From home office to small office: moving to your first office

8th Jun 2013 | 07:00

From home office to small office: moving to your first office

Identifying the crucial equipment

There comes a time when the small business you started in your home has got to that stage when what was formerly a bedroom or a box room is just too small and not fit for purpose.

This means it's time to plan to move everything out of the home and into proper office space. It could be for a variety of reasons. The family don't understand the concept of a closed door and they can be very distracting, or that your business is booming to the extent that the number of employees you now have is in excess of the space you can provide for them.

The first thing to think about is whether you need to rent an entire office or just a set of desks in a shared space.

Equipment

Renting an office for your exclusive use means that any equipment can be stored there (taking the necessary security precautions). You can keep desktop computers and servers within the office and network them together as you see fit whether this is wired or wirelessly.

All employees can access the same data from the server from their desktop computers. It is important here to have some way of backing up this data and taking it offsite.

Also, workers that may need to work on dual (or multiple) monitors, such as designers, have enough space to carry out their jobs adequately and complete their tasks more easily.

At this stage it would probably be overkill to invest in top of the range routers and servers when entry level equipment will perform the vast majority of functions you need.

Working away from this office environment can mean that you will need remote access back to any data on your servers or desktop machines. Remote access software is necessary if you really need that sales presentation you were working on back in the office to show to a potential client at their office.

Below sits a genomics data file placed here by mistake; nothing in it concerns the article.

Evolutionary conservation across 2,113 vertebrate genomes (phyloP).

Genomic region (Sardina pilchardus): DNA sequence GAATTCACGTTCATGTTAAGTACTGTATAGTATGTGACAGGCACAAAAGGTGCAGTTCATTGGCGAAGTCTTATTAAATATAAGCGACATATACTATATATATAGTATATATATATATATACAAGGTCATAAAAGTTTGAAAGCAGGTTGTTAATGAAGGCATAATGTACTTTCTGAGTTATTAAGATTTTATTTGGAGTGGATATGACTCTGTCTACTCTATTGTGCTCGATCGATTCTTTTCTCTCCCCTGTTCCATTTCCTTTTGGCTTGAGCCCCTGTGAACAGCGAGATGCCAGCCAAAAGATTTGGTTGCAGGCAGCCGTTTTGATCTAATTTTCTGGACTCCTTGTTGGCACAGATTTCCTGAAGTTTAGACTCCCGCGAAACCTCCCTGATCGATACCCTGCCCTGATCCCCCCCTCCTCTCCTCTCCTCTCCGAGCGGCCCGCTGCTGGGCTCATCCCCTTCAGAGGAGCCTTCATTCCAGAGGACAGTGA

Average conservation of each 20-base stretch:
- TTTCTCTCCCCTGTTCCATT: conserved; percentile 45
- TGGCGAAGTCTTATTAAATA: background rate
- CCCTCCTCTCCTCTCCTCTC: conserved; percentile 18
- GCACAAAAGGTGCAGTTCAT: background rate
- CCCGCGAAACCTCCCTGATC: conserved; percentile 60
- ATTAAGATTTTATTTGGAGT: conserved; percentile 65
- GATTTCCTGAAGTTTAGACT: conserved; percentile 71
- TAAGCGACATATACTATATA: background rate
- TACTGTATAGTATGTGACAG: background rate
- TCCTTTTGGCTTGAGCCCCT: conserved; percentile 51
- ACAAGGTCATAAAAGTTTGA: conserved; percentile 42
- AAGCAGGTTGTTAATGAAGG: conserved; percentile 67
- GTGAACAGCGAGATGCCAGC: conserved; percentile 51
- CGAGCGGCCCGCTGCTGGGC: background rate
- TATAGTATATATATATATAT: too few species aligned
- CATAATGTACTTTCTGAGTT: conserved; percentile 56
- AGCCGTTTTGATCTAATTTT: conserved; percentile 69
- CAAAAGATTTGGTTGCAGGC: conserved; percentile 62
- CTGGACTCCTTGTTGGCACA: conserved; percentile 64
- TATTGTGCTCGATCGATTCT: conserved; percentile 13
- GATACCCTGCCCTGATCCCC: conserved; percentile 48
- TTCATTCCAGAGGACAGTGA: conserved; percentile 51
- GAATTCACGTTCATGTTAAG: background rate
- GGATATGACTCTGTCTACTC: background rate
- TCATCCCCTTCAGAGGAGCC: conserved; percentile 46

Renting desk space is another option for companies wishing to expand out of the home. While they normally provide telephones and internet access, all other IT equipment has to be only that which you can carry. This normally means a laptop and smartphone or perhaps even a tablet.

Working in a shared office space means that you have to keep your important business data somewhere it is accessible via the internet. The cloud is increasingly being used to provide storage accessible from any location as well as applications offered as software-as-a-service (SaaS).

The bonus here is that you are not limited to any particular location; as long as you have internet access you have your data and applications.

Cloud option

Using the cloud to store data and access apps can equally apply to those businesses that have their own exclusive office space. This is particularly useful if you wish to access data from a multitude of different devices or collaborate with fellow employees who may not be in the office when you are.

Whichever path you take, it requires planning to ensure the move out of the home office is the right one. This planning and thinking through the strategic decisions that led to this move will make it an overwhelming success.

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